An advance copy of an article in the September 1st issue of Cancer was just released detailing the results of a survey that explored some of the cancer myths that many people naively believe in.
An advance copy of an article in the September 1st issue of Cancer was just released detailing the results of a survey that explored some of the cancer “myths” that many people naively believe in. “A substantial proportion of people have some inaccurate beliefs about cancer risk,” said lead researcher Kevin Stein, the director of the Behavioral Research Center at the American Cancer Society.
Let’s explore some of those “inaccurate beliefs.”
According to the survey, about two-thirds (67.7 percent) of people said the risk of dying from cancer was increasing — even though statistics show that the five-year cancer survival rate has been steadily improving for the last 30 years.
I find this particularly fascinating since they use two entirely unrelated statistics to negate each other. The question was if people believed the risk of dying from cancer was increasing – not whether people were living longer after diagnosis? And the answer to the question that was actually asked is that absolutely the risk is increasing. In the last hundred years it’s up some 1700%. Even when you adjust for more people and an aging population, it’s still up over 800%. While it is true that over the last ten years deaths from cancer have declined 2.7%, it still means that you’re looking at close to an 800% increase. And it should be noted that virtually all of the improvement in the last ten years is the result of people smoking less and not using hormone replacement therapy. It has nothing to do with better care.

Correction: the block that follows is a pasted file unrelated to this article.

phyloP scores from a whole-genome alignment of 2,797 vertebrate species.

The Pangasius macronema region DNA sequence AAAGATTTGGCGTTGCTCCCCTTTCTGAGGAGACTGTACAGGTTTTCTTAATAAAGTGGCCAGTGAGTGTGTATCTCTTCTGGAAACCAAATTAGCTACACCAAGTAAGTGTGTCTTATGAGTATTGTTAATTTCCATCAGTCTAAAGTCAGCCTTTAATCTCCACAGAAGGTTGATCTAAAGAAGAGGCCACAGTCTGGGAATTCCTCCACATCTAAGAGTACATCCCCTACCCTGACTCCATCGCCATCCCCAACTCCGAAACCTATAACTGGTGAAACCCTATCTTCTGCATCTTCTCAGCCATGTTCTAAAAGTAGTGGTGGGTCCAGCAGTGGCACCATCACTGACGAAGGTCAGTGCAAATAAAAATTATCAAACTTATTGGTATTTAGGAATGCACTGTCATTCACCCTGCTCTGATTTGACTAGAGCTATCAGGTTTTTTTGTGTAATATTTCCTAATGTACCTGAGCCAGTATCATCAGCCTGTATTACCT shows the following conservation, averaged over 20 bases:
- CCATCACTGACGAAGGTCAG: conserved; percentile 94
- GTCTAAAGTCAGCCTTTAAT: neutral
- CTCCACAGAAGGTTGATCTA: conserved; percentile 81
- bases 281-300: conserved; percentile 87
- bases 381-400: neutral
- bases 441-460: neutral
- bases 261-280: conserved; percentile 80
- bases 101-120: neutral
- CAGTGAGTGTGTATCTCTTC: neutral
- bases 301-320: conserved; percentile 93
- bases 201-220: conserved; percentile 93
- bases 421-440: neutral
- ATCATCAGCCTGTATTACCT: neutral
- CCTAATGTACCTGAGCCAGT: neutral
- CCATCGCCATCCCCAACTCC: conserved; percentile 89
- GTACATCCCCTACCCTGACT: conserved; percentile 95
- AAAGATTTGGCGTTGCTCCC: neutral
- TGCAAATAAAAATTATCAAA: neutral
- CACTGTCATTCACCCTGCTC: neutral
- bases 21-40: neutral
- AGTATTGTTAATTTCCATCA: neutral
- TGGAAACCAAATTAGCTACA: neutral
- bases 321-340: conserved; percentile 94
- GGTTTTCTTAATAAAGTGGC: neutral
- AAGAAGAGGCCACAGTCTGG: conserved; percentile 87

And as for the argument that the five-year survival rate is improving, that needs to be adjusted for the fact that people are being screened far more often so that cancer is being identified far earlier in its development. That means that even if there were no actual improvement in survival, you would still show a statistical improvement since you would now be tracking from an earlier stage of the disease. In other words, statistically people would seem to be living longer even if they were not actually doing so.
Almost 39 percent agreed with the myth that living in a polluted city puts a person at a higher risk of developing lung cancer than smoking a pack of cigarettes a day would.
Actually, it may not be so much of a myth. Studies have shown that exposure to general air pollution will increase your risk to the levels found in people continually exposed to secondhand smoke – not an insignificant cancer risk by itself. But more recent studies have shown that the closer you live to heavily trafficked roads, the greater your risk. For those living next to major traffic areas in polluted cites the risk rapidly increases.
In addition, almost 30 percent of the respondents thought electronic devices, such a cell phones, can cause cancer (studies have shown there is no effect).
There are actually a number of studies that indicate that they are correct – that cell phones actually pose a high degree of risk. And as for the studies that disprove it, they are frequently flawed such as the big Danish study published last year in the Journal of the National Cancer Institute that the mainstream media pounced on. Flaws include:
- Defining people who made one phone call a week as cell phone users.
- Using data from 1982 when cell phone calls were very expensive and people kept calls very short – not like today where people live on their cell phones.
- The study specifically excluded commercial users of cell phone, the people who actually use cell phones the most.
Overall, the Danish study failed to refute the alarming findings of lab experiments that appear to link cell phones to cancer by showing that human blood cells exposed to cell phone radiation suffered genetic damage, damage cancer experts consider to be a diagnostic marker of ”high risk” for developing tumors.
You get the idea. The more one looks at the survey, the more one is forced to conclude that the “inaccurate beliefs” may not be held by the people responding to the survey – but, rather, by the people conducting it.